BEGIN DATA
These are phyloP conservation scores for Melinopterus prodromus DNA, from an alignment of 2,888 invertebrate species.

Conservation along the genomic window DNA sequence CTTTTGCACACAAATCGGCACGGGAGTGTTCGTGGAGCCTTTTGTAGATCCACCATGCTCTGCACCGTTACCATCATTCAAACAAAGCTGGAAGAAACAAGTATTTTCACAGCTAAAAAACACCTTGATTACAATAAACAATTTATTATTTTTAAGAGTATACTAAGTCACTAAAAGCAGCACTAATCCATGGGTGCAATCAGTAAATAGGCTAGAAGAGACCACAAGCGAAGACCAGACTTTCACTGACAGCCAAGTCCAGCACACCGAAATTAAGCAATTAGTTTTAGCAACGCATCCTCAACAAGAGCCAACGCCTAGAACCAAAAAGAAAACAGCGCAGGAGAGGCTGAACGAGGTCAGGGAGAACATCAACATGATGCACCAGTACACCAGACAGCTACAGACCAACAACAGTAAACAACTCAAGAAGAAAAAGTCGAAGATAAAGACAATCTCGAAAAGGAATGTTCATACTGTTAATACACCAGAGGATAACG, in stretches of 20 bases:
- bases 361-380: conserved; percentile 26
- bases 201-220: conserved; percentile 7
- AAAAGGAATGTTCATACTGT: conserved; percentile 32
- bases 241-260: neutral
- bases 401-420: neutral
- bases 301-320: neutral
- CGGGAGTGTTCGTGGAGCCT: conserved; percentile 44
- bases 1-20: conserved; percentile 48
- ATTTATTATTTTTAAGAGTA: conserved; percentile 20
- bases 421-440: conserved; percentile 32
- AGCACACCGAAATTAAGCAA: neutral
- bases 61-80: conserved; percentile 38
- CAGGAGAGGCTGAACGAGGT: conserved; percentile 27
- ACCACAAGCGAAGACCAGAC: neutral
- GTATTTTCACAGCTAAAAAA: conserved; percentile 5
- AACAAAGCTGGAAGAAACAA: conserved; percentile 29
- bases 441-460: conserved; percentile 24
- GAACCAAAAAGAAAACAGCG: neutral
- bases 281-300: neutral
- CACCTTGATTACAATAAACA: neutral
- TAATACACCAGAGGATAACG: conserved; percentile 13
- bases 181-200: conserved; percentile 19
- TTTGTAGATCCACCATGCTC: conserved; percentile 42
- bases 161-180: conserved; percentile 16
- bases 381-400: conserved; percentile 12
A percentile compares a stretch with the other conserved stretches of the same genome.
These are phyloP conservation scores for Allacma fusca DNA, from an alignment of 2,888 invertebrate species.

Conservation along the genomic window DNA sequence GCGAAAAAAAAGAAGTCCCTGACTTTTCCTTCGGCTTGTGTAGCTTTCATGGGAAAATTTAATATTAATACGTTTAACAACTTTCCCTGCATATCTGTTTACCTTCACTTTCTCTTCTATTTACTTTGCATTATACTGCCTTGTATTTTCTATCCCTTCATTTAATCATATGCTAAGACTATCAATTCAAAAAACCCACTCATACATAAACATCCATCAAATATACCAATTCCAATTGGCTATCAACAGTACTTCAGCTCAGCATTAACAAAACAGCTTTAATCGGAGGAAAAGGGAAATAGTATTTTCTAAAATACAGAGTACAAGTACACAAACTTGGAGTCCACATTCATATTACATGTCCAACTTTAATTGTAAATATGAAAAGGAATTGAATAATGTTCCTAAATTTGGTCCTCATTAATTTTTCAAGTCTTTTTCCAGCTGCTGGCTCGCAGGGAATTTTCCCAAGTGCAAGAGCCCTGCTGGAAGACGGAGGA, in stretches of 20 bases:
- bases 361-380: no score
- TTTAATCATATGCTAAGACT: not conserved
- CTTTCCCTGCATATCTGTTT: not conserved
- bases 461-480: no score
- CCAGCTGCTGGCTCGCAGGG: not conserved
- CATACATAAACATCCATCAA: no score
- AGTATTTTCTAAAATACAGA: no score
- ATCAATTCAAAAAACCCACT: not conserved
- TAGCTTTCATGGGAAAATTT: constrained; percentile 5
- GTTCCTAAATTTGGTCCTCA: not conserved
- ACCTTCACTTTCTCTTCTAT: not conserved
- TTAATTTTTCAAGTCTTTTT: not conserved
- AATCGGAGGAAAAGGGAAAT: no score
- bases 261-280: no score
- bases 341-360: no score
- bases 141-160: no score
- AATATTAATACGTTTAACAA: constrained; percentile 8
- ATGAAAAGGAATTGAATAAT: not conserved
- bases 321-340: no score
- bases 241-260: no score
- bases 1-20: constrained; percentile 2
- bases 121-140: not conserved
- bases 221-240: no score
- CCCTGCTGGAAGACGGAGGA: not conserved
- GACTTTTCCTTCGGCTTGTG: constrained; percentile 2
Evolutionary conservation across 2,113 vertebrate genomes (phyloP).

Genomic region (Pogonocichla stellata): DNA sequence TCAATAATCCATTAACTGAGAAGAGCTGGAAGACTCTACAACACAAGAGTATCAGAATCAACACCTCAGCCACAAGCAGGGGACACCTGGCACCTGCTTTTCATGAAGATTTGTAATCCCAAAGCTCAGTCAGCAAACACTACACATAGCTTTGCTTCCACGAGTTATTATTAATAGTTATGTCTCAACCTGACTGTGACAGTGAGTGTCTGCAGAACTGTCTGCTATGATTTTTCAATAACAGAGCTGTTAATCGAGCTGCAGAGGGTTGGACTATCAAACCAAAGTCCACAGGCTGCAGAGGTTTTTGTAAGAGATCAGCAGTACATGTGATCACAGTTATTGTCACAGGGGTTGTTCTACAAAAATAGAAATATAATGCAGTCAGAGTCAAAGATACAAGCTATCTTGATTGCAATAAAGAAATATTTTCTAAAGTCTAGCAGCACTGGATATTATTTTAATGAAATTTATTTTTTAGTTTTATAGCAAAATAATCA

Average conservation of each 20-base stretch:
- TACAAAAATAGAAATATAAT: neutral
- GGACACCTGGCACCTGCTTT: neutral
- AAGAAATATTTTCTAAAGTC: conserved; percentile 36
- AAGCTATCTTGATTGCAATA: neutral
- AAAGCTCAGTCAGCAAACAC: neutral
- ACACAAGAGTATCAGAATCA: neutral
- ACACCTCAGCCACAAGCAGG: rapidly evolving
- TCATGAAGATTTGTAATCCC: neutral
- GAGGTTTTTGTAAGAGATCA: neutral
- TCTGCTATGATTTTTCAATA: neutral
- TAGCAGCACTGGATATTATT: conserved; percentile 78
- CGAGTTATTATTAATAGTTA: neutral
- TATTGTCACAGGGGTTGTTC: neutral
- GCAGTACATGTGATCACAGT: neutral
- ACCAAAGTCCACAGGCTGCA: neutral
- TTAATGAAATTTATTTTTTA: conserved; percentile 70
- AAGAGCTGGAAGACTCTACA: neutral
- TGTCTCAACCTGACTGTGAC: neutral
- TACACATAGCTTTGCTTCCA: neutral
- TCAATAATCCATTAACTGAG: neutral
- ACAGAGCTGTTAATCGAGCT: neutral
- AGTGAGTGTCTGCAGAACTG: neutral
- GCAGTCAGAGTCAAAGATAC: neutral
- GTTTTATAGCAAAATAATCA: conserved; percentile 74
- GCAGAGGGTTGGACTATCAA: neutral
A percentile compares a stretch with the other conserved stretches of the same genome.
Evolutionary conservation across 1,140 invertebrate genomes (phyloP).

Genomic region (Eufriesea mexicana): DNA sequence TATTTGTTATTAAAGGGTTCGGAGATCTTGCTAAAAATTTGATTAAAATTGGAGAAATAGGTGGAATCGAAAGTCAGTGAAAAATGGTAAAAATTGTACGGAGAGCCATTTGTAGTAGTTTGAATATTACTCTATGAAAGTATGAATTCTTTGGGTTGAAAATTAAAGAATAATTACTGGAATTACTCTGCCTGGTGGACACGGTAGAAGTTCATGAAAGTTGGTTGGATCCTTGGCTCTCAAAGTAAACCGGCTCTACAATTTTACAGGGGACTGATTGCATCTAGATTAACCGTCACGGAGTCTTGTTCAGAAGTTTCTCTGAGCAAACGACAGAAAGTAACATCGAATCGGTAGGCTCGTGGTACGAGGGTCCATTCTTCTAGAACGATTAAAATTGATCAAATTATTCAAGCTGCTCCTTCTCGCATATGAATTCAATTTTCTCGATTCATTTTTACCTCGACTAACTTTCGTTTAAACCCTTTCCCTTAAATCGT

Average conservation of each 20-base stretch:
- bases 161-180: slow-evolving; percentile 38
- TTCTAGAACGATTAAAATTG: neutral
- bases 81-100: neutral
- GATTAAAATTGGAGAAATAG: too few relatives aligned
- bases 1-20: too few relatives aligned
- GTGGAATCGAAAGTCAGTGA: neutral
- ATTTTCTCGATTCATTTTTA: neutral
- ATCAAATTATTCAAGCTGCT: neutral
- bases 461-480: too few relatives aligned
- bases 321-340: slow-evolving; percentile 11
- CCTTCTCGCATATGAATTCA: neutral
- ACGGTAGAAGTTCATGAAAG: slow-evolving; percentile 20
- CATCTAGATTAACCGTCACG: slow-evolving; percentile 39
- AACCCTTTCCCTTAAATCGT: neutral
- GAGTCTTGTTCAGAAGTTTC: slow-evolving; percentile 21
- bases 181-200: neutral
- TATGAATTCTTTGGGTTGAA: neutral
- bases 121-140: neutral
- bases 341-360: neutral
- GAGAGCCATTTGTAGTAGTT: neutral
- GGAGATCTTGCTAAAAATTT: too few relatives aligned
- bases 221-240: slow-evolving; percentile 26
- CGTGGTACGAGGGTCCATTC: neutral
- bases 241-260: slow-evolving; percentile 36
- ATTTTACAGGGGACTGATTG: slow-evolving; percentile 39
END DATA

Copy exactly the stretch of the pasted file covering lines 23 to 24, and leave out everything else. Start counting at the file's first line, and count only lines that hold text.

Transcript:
- TAATACACCAGAGGATAACG: conserved; percentile 13
- bases 181-200: conserved; percentile 19